On January 14, 2009, disability rights advocacy organizations and individuals with disabilities in the Los Angeles Area filed a lawsuit on behalf of themselves and those similarly situated in the U.S. District Court for the Central District of California against the City and County of Los Angeles under the Americans with Disabilities Act (ADA), 42 U.S.C. §§ 12101-12213; Section 504 of the Rehabilitation Act of 1973, 29 U.S.C. § 794; The California Disabled Persons Act, California Civil Code § 54 et. seq. and California Government Code § 11135. The plaintiffs, represented by counsel from Disability Rights Advocates and the Disability Rights Legal Center, asked the court for declaratory and injunctive relief and attorney fees and costs alleging that the defendants discriminated against the 800,000 people with disabilities in the Los Angeles area by failing to create an emergency response plan that would accommodate individuals with disabilities. That failure, the plaintiffs allege, has caused individuals with disabilities to be a greater risk for serious injury or death as the result of a disaster. Specifically the plaintiffs allege that among other things the defendants failed to provide mechanisms to communicate with individuals with communication-related disabilities during disasters, the defendants also failed to ensure that the emergency shelter facilities were accessible to individuals with mobility related disabilities, and defendants failed to make specific plans for how to transport individuals with disabilities in response to a disaster.
On April 13, 2010, the District Court (Judge Consuelo B. Marshall) certified the case as a class action and identified the class as stipulated to by the parties as all those who are disabled according to the Americans with Disabilities Act that live within the jurisdiction of emergency preparedness services of the City of Los Angeles and Los Angeles County.
On October 7, 2010, the Civil Rights Division of the U.S. Department of Justice, the agency responsible for enforcing the ADA and Section 504, filed a Statement of Interest supporting plaintiffs' motion for summary judgment. The statement argued that the defendants violated the ADA and Section 504 by failing to account for individuals with disabilities in its disaster response planning and thereby denied them access to public accommodations that received federal funding.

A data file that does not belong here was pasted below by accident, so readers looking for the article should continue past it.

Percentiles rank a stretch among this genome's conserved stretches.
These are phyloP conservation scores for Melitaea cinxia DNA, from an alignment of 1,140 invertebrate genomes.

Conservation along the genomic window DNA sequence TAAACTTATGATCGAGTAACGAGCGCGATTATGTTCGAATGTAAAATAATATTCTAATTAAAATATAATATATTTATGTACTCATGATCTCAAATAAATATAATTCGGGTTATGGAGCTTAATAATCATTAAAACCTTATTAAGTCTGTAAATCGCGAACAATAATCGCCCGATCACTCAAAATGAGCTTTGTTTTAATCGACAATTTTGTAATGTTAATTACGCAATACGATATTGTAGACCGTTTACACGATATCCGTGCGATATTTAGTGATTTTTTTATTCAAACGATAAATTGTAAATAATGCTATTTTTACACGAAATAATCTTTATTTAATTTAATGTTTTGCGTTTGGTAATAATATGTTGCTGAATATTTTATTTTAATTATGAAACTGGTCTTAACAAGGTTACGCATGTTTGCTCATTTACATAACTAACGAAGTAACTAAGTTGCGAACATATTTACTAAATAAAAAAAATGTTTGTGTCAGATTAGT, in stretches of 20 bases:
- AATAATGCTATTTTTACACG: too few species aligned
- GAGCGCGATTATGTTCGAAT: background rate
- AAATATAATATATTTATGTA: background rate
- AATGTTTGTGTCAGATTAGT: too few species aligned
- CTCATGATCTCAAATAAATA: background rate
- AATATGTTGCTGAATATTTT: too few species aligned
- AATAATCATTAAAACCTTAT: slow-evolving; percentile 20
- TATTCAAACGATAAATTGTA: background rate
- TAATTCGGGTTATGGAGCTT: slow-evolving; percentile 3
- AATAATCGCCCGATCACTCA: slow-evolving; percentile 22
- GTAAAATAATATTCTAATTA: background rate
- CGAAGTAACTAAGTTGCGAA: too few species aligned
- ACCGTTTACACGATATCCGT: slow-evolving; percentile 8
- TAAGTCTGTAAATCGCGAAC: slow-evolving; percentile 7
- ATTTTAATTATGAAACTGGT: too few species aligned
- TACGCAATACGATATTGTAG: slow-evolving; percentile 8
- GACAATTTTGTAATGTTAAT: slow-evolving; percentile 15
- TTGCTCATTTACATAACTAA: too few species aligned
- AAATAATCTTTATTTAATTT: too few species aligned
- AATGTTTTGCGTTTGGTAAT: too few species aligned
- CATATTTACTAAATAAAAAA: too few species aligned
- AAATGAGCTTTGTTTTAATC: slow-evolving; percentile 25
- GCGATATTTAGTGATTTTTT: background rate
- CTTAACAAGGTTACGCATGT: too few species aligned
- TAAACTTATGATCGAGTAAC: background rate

On February 10, 2011, the District Court (Judge Marshall) issued an order that among other things, partially granted plaintiffs' motion for summary judgment. The Court found the defendants where liable under the ADA, Section 504 of the Rehabilitation Act, and The California Disabled Persons Act (a violation of the ADA is also constitutes a violation of the California Disabled Persons Act) because the defendants have failed to create any plans that provide persons with disabilities access to the emergency-related benefits of notification regarding emergencies, evacuation services, transportation, and accessible shelters, all of which are provided to those who do not have disabilities. The defendants failed to provide access to shelters by failing to determine which if any of the shelters are accessible to person with disabilities and those with disabilities requiring specific needs such as accommodations that allow for service animals. The court rejected the defendant's argument that it could make ad hoc accommodations for individuals with disabilities and thus did not need to plan for those needs by noting that the purpose of an emergency response plan is to reduce the need for ad hoc decision making by anticipating eventualities. Communities Actively Living Independent and Free v. City of Los Angeles
2011 WL 4595993.
On November 9, 2011, the District Court (Judge Marshall) issued an injunction requiring the City of Los Angeles to hire a consultant to evaluate their current emergency management plan and help create a new plan within three years. The City of Los Angeles appealed to the Court of Appeals for the Ninth Circuit.
On February 14, 2012, the appeal was voluntarily dismissed by the parties.
On June 10, 2013, after years of negotiations and hearings on some objections to the settlement agreement, the District Court (Judge Marshall) approved a six-year settlement agreement between the plaintiffs and the County of Los Angeles where the defendants agree to continue to use consultants to improve their emergency response plans that must be adopted within the six-year term of the agreement; appoint a monitor to oversee the implementation of those plans; and the creation of a dispute resolution mechanism using the magistrate judge as the arbiter of any disputes.
On that same day, the District Court (Judge Marshall) also awarded the plaintiffs with attorney fees of $1,225,000 and compensation for the costs of monitoring the settlement agreement of up to $75,000.
On July 18, 2013, the District Court (Judge Marshall) entered an order dismissing the case against the County of Los Angeles, but pursuant to the settlement agreement the court retains jurisdiction over disputes arising under the settlement agreement. As of this writing (4/21/2014) no dispute has been brought before the court.Brian Kempfer - 04/21/2014